Tag Archives: habits

Seniors & Technology Adoption

old hands using high techTraditional habit patterns used to be that as people grew older, they grew into the same habit patterns as their parents. Things like reading a newspaper, watching the evening television news, becoming involved in their children’s schools, the community and listening to radio. But new research says, those patterns have been upended by what else but, the internet.

Connected Seniors

Perhaps the fastest growing segment of new users on Facebook are seniors. Over half of the people aged 50 to 64 use Facebook, but people over 65 have almost doubled their use of Facebook with now over 32% of them on the social media juggernaut.

It may be why younger generations are moving to other social media platforms, to get away from us oldsters.

You Can’t Turn Back the Hands of Time

Pew Research says seniors who become engaged in social media say they would find it very hard to give up. I’m one of those seniors and yes, I would find it hard to give up. How about you?

Social Media, according to the Consumer Technology Association (CTA) helps seniors to remain independent. Adoption of new technology by seniors goes against the conventional wisdom that only the young want the latest new thing, but these shiny, new, high tech devices attract kids of all ages; even us “big kids.”

Us Baby Boomers were the biggest market segment for all of my life. Only recently have Millennials outnumbered us, but expect Boomers to change the concept of retirement and technology use. Broadcasters take note: Once people discover new technology, it’s unlikely they will return to the days of old.

Social Media Addiction

I don’t remember anyone ever sending out alerts about radio or television addiction, but with social media the world is seeing addictive properties akin to alcohol, tobacco or drugs.

Consider that the average adult now spends nearly 2 hours a day on social media. We can access it on our home computers or away from home on our smartphones. Of the 3.1 billion social media users globally, it’s estimated that almost 7% have a social media addiction problem. This form of addiction is defined as “a proposed diagnosis related to overuse of social media, similar to Internet addiction and other forms of digital media overuse.”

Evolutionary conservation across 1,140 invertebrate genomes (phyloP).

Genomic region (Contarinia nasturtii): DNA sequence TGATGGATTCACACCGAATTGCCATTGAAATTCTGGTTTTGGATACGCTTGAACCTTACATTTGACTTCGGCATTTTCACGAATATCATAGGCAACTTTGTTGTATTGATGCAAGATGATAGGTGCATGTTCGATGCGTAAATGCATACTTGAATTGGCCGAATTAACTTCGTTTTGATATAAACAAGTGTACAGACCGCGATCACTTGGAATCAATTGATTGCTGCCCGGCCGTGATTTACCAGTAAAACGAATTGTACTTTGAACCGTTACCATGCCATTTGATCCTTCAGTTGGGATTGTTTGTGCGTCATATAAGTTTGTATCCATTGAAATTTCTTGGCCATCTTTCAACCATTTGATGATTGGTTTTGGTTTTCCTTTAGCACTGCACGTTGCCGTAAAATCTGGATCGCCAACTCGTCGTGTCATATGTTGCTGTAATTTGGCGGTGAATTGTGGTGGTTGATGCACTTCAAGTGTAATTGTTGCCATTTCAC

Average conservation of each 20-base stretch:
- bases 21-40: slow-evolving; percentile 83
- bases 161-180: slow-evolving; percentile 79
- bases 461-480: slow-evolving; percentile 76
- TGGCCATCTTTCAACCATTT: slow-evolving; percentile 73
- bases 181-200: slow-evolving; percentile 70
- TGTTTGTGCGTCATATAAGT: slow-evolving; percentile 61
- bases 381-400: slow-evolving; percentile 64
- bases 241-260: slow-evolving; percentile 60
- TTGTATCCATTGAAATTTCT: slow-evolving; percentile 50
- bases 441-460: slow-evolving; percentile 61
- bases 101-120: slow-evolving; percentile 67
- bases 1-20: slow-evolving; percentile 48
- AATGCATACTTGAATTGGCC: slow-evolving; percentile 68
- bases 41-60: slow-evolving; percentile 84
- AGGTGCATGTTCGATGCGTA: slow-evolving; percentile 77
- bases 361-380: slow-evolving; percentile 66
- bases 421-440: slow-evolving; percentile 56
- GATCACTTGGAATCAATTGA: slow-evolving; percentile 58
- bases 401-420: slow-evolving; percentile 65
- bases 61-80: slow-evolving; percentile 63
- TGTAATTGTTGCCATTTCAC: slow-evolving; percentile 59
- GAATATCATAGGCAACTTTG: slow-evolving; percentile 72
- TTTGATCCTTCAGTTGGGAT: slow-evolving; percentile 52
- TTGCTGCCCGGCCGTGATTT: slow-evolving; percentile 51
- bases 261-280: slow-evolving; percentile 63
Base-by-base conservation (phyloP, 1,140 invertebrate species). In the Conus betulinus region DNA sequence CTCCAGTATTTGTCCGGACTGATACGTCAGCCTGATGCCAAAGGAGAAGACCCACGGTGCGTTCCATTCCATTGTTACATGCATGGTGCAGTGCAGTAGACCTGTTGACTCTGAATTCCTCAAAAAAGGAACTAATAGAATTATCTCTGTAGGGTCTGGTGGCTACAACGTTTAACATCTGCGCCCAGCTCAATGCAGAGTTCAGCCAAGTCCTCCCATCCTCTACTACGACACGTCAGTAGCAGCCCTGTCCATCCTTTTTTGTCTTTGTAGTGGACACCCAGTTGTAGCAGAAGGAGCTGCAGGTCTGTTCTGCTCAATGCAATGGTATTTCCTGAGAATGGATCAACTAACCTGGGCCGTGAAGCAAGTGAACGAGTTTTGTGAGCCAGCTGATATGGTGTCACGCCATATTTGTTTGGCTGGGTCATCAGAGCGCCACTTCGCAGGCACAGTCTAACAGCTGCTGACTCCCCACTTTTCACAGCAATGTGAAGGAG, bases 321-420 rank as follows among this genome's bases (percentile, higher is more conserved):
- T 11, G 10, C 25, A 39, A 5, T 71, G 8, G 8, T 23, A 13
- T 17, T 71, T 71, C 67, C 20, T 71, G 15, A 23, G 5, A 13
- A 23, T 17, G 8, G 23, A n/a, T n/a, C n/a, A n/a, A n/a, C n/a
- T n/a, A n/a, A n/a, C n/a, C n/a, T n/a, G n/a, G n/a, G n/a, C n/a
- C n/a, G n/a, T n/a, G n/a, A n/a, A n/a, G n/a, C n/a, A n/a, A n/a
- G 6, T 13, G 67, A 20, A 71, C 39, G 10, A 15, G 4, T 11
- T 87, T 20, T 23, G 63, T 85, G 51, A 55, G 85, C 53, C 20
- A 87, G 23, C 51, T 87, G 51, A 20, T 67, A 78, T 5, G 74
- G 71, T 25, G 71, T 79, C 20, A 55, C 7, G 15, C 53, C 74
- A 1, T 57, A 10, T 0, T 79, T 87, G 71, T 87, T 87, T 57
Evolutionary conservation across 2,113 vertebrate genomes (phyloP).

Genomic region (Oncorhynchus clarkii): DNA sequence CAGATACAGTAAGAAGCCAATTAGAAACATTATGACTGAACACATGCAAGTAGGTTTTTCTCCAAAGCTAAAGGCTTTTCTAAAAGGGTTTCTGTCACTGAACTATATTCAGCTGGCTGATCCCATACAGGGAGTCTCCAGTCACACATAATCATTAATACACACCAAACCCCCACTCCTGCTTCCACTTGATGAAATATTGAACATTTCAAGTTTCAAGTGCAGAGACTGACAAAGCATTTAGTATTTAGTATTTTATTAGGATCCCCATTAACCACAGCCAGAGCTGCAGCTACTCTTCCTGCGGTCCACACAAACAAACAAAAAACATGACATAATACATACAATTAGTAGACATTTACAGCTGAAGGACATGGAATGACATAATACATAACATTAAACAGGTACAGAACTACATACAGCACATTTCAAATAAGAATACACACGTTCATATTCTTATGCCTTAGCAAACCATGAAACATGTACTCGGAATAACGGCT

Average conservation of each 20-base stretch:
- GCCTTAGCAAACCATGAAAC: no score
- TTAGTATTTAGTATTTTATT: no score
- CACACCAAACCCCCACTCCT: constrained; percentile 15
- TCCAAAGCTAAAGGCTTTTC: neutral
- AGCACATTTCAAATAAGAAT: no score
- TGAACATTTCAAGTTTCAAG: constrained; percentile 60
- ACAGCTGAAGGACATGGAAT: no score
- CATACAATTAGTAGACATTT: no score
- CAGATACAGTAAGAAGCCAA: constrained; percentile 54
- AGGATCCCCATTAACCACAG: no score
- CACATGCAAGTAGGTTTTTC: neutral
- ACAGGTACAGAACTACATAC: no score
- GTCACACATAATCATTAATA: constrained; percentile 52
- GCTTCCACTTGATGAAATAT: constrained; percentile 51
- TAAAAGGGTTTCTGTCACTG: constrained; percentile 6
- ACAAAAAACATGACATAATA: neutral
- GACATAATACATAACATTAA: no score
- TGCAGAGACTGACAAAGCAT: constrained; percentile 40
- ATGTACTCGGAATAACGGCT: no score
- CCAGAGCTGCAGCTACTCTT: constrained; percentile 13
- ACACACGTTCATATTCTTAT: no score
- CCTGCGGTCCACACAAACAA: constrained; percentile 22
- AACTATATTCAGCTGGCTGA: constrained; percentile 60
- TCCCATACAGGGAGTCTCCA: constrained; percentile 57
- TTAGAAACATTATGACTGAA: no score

71% of us now sleep with or next to our mobile phone. I know I do and it also is my alarm clock. Worse are those people who check their social media before going to sleep or wake-up during the night to check their social media, estimated to be about 45% of us, making getting a good night’s sleep challenging.

Maybe even more alarming is the fact that 90% of drivers say they use their smartphones while driving. Half to check social media while behind the wheel. (I DO NOT) And according to the Center for Disease Control & Prevention, 9-people are killed and more than a thousand are injured daily by people using their smartphones while driving.

I can’t think of any reports of people suffering the same amount of death or injury listening to their car radio. Can you?

Apple even now tells me how much my weekly screen time is on each of my Apple devices in an effort to make me more aware of how much time I spend with them. I can even set-up my devices to force me to limit my time with them. That’s how different these platforms are from the traditional media of the 20th Century.

If you’d like to do a deep dive into “The Future of Well-Being in a Tech Saturated World,” here’s a link to a long report on all of this by the Pew Research Center.  Click HERE

Reader Question

I share all of this for radio broadcasters, the first social media, to consider the challenge of today’s new communications media. It’s addictive. Broadcast not so much.

A reader wrote to me asking this question: ‘Was radio the dominant media because it truly was a companion or because it was pre-internet, consumers had a lot fewer choices for basic full service information and music?’

Reaching Our Time Limit